Jail sentences of up to three years proposed for illegal workers employment

Wednesday, November 19, 2008
Issue 532, Page 4
Word count: 553
Published in: Macau Daily Times

By Poyi (Natalie) Leung

The standing committee of the Legislative Council proposed in the draft of the foreign labour law a three year jail sentence for employers who hire labourers without work permits in Macau.

The Third Standing Committee continued deliberation on the law yesterday based on the work report that was released within the committee last week and included 46 articles instead of 24 in the first copy of the bill submitted by the government early this year.

President of the committee, Cheang Chi Keong, said the work report which extracted opinions obtained from previous meetings suggested that employers who recruited non-local residents with no work permits or commonly known as blue cards issued by the local authority, could serve up to three years in prison.

Meanwhile, if employers hired people whose work permits were expired, the standing committee proposed a jail sentence of up to six months for offenders.

However, Mr Cheang said the government representatives including Francis Tam Pak Yuen, the Secretary for Economy and Finance, told the committee members in the meeting that there were “concerns in relation to execution of the proposed sentence”.

The representatives said that the court nowadays usually handed down probations to offenders for employing illegal workers which would eventually be replaced by a fine ranging from 50 patacas to 10,000 patacas a day.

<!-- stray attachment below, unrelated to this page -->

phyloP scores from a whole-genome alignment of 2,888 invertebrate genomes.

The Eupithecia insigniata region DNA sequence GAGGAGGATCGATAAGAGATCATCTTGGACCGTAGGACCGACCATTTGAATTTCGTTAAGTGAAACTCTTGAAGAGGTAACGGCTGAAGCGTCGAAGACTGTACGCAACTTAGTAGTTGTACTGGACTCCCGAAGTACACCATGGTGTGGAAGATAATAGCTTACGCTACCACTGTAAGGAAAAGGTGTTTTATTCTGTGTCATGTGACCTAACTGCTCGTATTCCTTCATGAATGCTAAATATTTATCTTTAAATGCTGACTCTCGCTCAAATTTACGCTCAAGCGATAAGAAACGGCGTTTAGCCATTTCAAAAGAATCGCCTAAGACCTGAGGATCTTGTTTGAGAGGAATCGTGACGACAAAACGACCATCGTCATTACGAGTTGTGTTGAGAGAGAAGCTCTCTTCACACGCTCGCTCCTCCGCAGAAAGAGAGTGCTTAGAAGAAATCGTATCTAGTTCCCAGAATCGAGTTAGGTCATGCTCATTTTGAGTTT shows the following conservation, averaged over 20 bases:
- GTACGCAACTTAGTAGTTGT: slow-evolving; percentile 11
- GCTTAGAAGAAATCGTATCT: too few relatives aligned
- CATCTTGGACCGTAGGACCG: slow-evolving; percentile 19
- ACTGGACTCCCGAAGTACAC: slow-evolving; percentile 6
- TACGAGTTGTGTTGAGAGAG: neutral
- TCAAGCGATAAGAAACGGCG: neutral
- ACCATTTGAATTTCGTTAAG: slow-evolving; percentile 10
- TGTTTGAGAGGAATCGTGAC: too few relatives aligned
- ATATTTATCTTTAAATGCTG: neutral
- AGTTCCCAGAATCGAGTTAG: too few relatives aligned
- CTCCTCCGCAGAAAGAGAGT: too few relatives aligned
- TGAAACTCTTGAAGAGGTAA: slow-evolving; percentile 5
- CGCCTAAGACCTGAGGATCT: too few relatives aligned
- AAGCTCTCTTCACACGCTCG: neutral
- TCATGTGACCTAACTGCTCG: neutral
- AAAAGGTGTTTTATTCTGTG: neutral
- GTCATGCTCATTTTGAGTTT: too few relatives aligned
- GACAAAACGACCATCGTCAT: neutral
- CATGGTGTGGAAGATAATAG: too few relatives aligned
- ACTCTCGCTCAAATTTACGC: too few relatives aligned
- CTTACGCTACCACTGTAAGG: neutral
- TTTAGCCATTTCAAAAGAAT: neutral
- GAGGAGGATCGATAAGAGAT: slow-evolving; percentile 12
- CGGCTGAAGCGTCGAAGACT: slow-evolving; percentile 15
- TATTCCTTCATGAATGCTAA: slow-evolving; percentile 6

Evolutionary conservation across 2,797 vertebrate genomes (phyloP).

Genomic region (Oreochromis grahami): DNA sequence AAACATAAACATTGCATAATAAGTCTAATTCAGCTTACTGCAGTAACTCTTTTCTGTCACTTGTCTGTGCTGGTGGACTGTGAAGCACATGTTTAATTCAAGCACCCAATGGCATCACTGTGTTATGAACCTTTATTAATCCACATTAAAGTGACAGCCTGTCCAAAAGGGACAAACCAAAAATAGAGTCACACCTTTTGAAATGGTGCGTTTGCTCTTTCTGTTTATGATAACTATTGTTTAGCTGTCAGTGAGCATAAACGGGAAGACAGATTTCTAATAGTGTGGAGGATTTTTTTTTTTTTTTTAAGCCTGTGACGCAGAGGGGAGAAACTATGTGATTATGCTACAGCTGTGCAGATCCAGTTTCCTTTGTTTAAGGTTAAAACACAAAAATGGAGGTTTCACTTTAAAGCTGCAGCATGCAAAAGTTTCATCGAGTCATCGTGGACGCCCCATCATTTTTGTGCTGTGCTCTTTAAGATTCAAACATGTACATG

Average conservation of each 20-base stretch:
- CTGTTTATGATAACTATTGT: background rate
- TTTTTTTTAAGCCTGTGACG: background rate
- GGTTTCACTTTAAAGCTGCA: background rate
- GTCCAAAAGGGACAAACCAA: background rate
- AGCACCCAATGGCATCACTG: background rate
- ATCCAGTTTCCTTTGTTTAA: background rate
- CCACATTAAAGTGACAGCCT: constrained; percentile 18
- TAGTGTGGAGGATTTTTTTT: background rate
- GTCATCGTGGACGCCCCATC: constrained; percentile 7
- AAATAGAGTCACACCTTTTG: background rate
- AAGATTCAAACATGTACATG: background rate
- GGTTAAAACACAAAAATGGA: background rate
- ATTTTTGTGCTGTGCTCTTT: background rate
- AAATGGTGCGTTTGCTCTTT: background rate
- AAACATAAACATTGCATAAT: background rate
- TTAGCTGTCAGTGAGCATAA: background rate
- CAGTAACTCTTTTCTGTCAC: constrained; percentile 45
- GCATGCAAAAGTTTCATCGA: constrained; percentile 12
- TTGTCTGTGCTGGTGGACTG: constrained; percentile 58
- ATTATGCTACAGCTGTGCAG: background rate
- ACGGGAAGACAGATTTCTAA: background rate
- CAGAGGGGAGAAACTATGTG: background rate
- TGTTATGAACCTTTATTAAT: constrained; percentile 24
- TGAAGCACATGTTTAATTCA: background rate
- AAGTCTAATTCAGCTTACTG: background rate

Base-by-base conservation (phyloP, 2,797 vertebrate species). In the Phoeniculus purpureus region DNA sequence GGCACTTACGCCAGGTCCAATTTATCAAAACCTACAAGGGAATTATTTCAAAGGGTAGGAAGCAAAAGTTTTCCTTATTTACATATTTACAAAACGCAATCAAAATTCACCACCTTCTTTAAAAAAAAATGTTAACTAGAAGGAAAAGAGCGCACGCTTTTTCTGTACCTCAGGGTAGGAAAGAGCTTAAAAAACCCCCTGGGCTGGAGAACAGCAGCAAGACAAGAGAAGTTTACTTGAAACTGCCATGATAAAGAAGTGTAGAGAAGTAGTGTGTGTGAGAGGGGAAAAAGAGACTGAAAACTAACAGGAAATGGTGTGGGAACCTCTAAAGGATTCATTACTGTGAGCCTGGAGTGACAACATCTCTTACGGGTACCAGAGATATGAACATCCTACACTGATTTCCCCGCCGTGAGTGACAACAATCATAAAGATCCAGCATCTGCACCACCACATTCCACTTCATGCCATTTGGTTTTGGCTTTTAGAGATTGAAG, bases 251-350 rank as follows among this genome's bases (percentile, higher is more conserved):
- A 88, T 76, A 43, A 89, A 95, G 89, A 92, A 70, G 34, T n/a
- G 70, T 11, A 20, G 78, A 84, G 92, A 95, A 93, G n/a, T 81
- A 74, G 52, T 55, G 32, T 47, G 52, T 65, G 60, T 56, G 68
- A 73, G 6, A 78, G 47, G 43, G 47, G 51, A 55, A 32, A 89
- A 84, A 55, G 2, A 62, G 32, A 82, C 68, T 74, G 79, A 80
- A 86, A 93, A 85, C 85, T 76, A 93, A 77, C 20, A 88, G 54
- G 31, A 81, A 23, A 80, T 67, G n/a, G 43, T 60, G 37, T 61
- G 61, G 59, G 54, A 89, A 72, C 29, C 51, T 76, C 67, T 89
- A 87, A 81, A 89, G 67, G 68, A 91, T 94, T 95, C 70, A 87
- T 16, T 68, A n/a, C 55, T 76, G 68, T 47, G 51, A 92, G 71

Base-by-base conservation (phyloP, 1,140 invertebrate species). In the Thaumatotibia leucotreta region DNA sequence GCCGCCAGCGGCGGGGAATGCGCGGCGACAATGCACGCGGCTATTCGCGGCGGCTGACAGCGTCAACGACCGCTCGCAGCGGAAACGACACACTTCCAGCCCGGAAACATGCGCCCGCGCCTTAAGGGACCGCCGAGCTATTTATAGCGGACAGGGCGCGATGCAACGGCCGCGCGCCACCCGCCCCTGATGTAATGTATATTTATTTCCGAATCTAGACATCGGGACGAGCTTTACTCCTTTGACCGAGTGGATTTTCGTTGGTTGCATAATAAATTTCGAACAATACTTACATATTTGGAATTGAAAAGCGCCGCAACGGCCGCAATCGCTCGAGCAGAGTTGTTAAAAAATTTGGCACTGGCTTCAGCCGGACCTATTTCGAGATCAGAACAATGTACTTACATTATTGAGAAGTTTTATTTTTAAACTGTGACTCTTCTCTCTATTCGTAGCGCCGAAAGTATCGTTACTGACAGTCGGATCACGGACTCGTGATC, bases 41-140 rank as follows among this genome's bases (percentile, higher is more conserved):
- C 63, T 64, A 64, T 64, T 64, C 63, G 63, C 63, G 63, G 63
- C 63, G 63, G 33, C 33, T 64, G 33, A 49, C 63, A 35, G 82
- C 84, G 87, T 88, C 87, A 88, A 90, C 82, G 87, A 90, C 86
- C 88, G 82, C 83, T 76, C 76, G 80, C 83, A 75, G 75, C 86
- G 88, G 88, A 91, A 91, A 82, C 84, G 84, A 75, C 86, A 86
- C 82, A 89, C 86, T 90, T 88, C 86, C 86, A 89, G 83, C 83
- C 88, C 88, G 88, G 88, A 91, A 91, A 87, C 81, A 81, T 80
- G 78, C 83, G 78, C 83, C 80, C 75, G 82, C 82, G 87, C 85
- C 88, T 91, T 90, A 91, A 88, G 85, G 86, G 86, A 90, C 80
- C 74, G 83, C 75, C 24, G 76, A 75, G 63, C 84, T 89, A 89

Not only did the penalty have no “deterrent effect”, but also as the amount of the fine could vary significantly, the government officials said people who committed crimes “less severe than illegal workers employment” might even have to pay a bigger fine.

Mr Cheang both the Legislative Council and the government agreed the adoption of jail sentences was an act to “reinforce the strength in combating illegal workers”, thus the standing committee would further discuss the article at the next meeting this Friday on how to improve the effectiveness of the law.

On the other hand, the committee president said the members had different opinions about when employers should start paying the government charges for importing non-local workers.

He said some argued that companies only had to pay the charges for foreign workers hired after the law came into effect or upon renewal of their contracts, while some other lawmakers deemed companies should pay for all of their imported workers no matter when they start working in Macau.

At the same time, the committee members also talked about whether non-local labourers should be given compensation when they were forced to leave Macau as ordered by the government due to social or economic factors.

Mr Cheang said lawmakers deemed it was “not right” to pay them by using public funds, and thus the committee did not yet reach an agreement on the issue yesterday.

In addition, the government representatives said the foreign labour law would not set out ratios of imported workers in different industries and a “departure system” for non-local workers, but added that the government had internal guidelines and learned from the recent experience of arranging departure for the Venetian’s mass imported workers.

The next standing committee meeting will be held on Friday at 11am in which no government representatives will attend.

Mr Cheang said they were requested to hand in the final proposal to the Legislative Council by the end of this month before the draft could be voted in the plenary meeting.


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